Toys (Quality Control) Order, 2020

This QC Order makes it mandatory for toys targeted to children of 14 years or younger to conform to 7 Indian Standards for Safety of Toys (prescribing requirements for physical, chemical, and electrical safety of toys) and bear the ISI Mark under a license from BIS. This QC order has come into force from January 1, 2021. Accordingly, no person is permitted to manufacture, import, sell or distribute, store, hire, lease, or exhibit for sale toys that do not conform to the Indian Standard and do not bear the “ISI” Mark under a license from BIS. DPIIT, Ministry of Commerce and Industry, primarily issued this order to avoid low-quality toys from being sold in India as they were being indiscriminately imported into India, leading to several consumer complaints about their quality.

Domestic and foreign manufacturers intending to apply for a BIS license can do so following the process on the BIS website www.bis.gov.in. There are two categories that toys have been classified into for BIS certification

Manufacturers must necessarily choose the applicable classification of toys during the process of license application for the toy manufactured by them and for which a license is being sought. They must submit separate applications if a license is required for non-electric toys as well as electric toys. Additionally, at the time of applying for a license, manufacturers must also state the type of toy to subject it to the applicable standard. The toys can fall under any of the following 7 Indian standards –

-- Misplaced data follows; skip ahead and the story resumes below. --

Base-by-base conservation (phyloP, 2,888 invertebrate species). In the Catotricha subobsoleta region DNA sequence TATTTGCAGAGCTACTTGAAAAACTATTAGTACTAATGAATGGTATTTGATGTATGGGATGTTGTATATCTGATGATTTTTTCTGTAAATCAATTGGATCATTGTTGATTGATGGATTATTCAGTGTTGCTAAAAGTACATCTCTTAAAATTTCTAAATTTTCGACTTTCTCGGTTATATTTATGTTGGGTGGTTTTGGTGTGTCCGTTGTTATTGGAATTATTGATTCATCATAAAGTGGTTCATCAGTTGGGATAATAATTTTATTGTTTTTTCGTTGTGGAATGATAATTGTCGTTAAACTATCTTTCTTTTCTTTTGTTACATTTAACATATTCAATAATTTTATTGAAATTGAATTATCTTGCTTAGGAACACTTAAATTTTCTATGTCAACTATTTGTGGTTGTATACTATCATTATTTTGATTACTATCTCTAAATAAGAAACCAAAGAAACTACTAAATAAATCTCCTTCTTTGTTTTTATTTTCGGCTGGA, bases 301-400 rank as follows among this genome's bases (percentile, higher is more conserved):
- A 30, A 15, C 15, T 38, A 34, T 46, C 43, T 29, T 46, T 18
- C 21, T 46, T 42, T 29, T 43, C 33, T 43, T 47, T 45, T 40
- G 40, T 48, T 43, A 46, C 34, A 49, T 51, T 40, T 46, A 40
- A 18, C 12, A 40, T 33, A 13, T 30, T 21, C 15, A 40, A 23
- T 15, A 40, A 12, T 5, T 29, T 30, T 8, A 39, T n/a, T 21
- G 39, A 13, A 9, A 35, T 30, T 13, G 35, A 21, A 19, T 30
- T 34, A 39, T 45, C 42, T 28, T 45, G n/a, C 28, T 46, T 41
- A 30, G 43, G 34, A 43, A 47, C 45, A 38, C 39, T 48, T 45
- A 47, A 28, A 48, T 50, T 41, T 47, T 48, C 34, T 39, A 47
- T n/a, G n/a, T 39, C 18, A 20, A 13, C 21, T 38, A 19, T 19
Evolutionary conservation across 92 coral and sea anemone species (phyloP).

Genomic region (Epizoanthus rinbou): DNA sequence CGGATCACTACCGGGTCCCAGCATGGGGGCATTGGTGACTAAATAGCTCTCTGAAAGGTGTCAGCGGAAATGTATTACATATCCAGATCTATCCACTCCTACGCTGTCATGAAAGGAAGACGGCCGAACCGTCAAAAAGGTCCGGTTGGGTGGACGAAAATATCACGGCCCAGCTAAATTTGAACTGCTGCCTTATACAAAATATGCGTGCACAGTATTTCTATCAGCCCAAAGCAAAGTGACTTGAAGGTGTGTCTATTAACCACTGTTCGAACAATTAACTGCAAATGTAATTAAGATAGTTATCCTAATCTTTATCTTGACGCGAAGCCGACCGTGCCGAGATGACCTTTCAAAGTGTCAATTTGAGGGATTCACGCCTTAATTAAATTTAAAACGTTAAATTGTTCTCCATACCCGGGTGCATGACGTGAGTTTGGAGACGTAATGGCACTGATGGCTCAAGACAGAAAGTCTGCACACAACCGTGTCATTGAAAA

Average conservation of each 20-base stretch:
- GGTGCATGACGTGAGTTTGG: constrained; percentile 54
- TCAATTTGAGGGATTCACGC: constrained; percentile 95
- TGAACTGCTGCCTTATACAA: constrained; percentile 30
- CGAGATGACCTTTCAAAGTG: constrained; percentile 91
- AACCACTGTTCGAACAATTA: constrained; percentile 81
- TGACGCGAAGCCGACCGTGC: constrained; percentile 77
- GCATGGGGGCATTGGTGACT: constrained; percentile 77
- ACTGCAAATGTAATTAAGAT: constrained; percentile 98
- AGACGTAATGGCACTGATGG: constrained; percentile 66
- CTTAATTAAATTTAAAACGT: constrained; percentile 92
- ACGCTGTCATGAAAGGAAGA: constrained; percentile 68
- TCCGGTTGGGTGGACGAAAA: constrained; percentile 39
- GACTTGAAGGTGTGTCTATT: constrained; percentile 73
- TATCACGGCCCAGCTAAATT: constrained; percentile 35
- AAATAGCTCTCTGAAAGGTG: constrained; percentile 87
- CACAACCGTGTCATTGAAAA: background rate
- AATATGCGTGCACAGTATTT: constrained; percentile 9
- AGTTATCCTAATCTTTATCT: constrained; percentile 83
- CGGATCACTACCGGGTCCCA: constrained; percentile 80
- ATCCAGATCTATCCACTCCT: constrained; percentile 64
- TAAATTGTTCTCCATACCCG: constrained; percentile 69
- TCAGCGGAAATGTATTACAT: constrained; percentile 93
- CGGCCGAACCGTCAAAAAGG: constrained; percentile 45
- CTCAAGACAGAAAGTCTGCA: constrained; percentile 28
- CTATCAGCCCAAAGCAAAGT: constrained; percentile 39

1. Mechanical and Physical Properties
  2. Flammability
  3. Migration of Certain Elements
  4. Swings, Slides, and Similar Activity Toys for Indoor and Outdoor Family Domestic Use
  5. Requirements and Test Methods for Finger Paints
  6. Phthalates Esters in Toys and Children’s Products
  7. Electric Toys

Process of obtaining BIS Certification carries the following steps

Seizure of Toys for non-compliance of BIS certification

Recently the Bureau of Indian Standards seized over 18,600 toys from retailers in Delhi as they lacked the BIS certification, which was made mandatory as per The Toys (Quality Control) Order, 2020 (“Order”). As of September 1, 2020, the Quality Control order has been made mandatory for importers and manufacturers to comply, thereby meeting safety standards. Under section 17 of the BIS Act, 2016, any manufacturing, importing, distributing, selling, storing, or exhibiting of non-BIS certified toys can lead to up to 2 years of imprisonment or a fine of Rs. 2 lakhs.